New York Times

Sunday Review: Robert Whaley

Robert Whaley is a professor of finance at Vanderbilt University’s Owen Graduate School of Management and the developer of the two major so-called fear indices — the VIX and VXN on the Chicago Board Options Exchange — that are used to make bets on market volatility.

READING Right now it’s “Becoming Steve Jobs,” by Brent Schlender and Rick Tetzeli. It has a somewhat different take than Walter Isaacson’s “Steve Jobs.” I felt Isaacson’s version was a little negative. But what the books have in common is that Jobs was sheer genius. So what if he was arrogant? Consider what he’s done. We wouldn’t have iPhones and iPads if it wasn’t for his vision. I absolutely think that excuses his behavior. If everyone just wanted for people to look back and say you were kind, how would we move forward?

LISTENING On my iPhone are 55 albums by Bob Dylan, 16 albums by Leonard Cohen and 34 albums by Steve Earle. That’s all I listen to. It’s the storytelling in their lyrics. Dylan’s album “Tempest” is one of his best. The title song is a haunting 14-minute song about the sinking of the Titanic. I have every one of his albums except the last one where he interprets Frank Sinatra. That was out of line. He must have needed money. And I actually bumped into Steve Earle at the airport and introduced myself. My wife was just disgusted that I’d go and bother him, but he was very receptive. No, I did not tell him I developed the volatility indices.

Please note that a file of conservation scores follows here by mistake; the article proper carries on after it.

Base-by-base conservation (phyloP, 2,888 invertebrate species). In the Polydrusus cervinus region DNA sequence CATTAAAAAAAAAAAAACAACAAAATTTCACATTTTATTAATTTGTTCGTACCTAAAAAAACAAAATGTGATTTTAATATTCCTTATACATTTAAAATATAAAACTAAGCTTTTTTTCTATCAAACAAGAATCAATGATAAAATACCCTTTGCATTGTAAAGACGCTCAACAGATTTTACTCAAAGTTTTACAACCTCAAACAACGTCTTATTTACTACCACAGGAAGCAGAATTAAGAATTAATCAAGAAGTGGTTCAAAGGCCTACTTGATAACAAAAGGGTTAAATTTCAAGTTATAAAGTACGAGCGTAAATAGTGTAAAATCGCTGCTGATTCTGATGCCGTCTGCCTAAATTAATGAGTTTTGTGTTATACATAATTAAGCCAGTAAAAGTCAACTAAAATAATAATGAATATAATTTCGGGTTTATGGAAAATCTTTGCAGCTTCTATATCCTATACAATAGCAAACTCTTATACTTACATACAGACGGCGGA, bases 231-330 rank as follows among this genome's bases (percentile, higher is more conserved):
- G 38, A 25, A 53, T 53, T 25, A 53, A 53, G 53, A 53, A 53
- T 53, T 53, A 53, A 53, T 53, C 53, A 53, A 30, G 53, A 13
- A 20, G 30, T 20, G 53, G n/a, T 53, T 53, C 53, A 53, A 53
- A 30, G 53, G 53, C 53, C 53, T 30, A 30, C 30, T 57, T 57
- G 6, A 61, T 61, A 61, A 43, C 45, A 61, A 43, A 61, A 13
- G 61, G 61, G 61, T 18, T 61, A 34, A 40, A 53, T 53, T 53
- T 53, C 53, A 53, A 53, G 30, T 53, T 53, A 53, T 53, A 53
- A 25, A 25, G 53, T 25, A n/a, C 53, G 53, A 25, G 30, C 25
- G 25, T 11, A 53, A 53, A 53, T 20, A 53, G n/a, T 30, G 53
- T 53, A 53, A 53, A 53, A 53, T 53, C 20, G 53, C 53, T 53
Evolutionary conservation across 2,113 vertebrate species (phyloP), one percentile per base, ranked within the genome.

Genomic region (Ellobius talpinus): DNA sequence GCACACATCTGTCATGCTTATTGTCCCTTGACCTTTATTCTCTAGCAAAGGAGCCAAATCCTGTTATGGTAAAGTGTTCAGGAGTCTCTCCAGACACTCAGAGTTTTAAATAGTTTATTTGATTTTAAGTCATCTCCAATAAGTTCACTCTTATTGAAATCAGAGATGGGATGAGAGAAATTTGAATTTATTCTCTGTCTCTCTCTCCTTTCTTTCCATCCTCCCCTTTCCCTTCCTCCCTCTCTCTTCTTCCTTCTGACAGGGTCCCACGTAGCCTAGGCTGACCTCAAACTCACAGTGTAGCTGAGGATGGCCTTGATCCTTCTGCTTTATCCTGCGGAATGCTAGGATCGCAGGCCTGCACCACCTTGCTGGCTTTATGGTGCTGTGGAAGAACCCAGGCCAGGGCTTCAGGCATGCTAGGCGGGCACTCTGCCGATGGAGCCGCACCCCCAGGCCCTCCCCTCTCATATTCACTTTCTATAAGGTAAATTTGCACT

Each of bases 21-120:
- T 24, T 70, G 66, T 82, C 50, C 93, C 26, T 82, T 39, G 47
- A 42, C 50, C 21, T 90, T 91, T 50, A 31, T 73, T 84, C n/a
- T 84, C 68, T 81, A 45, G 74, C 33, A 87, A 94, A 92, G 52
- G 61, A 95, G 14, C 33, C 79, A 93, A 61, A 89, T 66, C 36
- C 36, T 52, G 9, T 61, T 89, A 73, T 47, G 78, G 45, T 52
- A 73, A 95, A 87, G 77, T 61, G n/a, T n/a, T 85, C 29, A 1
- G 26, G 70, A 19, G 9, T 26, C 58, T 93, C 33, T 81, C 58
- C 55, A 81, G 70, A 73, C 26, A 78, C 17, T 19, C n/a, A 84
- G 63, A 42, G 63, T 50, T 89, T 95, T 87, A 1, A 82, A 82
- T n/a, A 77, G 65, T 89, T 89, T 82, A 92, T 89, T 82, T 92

WATCHING Currently, it’s “Wallander,” which is a BBC crime-detective show. The main character is gruff and very deliberate in his actions, like the lead character in “Ray Donovan,” another great show. I’m also Canadian and a sucker for a good love story, so I enjoyed “Last Tango in Halifax,” which is about a couple who were in love in high school, separated and then reunited in their 70s. I guarantee it will bring tears to your eyes.

FOLLOWING Through the digital library JSTOR, I have online access to hundreds of finance and economics journals. There are many articles written on volatility, but often they try to come up with more and more sophisticated statistical models, which don’t capture what’s at the heart of the problem. It’s a Chicken Little mentality caused by one piece of information, like the market slide in China, getting reported and re-reported and each time exaggerated a little bit further and then you saw what happened — a 1,000-point drop in the Dow. It’s kind of frightening.

TRADING The amount of trading going on is just much too high in my view. With automated algorithmic trading, we’ve gotten ourselves into a bit of a pickle. I was reading that some hedge fund made more than $1 billion as a result of the recent market dive by essentially trading on volatility. They made a bunch of money because everyone overreacted. I didn’t see the spike in volatility coming so I got hammered.

PUBBING My wife and I have a passion for Ireland and travel there at least twice a year. We enjoy the Irish people and the music so much, we built an Irish pub in our basement. Naturally Guinness is on tap, as are Harp and Kilkenny. When I teach, I bring the whole class over one evening, and it’s usually the thing they remember from going through the M.B.A. program. St. Patrick’s Day is our biggest celebration with more than 60 people enjoying Guinness stew, shepherd’s pie, seafood chowder and Irish brown bread, which my wife and I prepare. If you want to see it, our son created a website: WhaleyTavern.com.